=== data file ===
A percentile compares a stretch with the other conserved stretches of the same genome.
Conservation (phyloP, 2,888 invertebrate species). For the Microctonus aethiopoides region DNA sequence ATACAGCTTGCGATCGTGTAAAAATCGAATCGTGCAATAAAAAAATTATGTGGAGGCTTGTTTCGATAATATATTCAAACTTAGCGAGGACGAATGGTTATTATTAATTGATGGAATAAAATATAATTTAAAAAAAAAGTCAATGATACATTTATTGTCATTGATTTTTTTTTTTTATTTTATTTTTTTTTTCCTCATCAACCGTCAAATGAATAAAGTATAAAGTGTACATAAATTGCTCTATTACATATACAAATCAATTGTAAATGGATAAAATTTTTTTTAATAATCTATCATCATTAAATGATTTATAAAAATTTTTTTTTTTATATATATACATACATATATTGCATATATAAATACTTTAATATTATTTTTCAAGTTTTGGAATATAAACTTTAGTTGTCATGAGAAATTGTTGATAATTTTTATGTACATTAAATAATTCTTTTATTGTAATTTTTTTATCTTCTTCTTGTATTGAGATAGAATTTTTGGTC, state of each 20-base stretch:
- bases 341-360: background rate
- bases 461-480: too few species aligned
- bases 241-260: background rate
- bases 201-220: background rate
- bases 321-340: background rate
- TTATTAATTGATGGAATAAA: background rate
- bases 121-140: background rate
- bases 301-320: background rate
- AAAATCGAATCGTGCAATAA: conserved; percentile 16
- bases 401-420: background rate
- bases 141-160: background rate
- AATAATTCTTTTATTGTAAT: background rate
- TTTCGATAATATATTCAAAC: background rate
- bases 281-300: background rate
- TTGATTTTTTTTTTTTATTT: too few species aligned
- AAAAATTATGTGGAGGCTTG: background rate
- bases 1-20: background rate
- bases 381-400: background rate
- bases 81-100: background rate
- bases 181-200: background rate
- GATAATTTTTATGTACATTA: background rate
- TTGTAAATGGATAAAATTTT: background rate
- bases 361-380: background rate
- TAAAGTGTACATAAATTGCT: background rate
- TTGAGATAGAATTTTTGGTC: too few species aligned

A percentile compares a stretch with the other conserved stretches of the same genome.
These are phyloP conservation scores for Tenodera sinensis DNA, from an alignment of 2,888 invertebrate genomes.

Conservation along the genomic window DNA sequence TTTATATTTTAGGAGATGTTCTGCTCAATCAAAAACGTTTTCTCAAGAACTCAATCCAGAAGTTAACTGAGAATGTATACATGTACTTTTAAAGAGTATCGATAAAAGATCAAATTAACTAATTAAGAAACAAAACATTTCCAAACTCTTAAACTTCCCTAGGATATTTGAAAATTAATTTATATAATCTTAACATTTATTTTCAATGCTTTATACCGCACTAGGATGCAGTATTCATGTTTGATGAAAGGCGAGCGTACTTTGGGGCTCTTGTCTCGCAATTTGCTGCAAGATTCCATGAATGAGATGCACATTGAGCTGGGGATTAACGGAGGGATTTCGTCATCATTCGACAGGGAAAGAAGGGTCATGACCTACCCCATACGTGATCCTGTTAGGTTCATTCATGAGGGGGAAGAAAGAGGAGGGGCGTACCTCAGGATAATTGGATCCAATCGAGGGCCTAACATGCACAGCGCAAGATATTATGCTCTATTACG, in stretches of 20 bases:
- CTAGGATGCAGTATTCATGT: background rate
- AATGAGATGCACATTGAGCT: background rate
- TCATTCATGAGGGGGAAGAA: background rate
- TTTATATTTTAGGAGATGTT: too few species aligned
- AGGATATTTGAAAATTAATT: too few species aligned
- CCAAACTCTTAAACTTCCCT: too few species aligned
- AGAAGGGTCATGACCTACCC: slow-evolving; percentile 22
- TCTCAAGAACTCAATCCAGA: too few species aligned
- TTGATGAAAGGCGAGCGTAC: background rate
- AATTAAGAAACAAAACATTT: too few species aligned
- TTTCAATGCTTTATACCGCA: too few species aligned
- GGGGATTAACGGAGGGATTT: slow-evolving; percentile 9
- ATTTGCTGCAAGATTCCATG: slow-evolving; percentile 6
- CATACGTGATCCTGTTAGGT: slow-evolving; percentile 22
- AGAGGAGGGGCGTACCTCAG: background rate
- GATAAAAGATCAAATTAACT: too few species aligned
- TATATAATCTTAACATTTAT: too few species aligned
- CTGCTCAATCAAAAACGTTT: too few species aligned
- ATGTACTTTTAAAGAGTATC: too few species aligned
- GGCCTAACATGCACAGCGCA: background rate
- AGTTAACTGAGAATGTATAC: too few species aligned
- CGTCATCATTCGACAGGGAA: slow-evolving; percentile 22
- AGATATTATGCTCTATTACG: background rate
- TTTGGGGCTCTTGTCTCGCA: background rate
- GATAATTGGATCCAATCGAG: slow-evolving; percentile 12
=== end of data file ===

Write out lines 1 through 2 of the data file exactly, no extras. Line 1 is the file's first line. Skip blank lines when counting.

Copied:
A percentile compares a stretch with the other conserved stretches of the same genome.
Conservation (phyloP, 2,888 invertebrate species). For the Microctonus aethiopoides region DNA sequence ATACAGCTTGCGATCGTGTAAAAATCGAATCGTGCAATAAAAAAATTATGTGGAGGCTTGTTTCGATAATATATTCAAACTTAGCGAGGACGAATGGTTATTATTAATTGATGGAATAAAATATAATTTAAAAAAAAAGTCAATGATACATTTATTGTCATTGATTTTTTTTTTTTATTTTATTTTTTTTTTCCTCATCAACCGTCAAATGAATAAAGTATAAAGTGTACATAAATTGCTCTATTACATATACAAATCAATTGTAAATGGATAAAATTTTTTTTAATAATCTATCATCATTAAATGATTTATAAAAATTTTTTTTTTTATATATATACATACATATATTGCATATATAAATACTTTAATATTATTTTTCAAGTTTTGGAATATAAACTTTAGTTGTCATGAGAAATTGTTGATAATTTTTATGTACATTAAATAATTCTTTTATTGTAATTTTTTTATCTTCTTCTTGTATTGAGATAGAATTTTTGGTC, state of each 20-base stretch: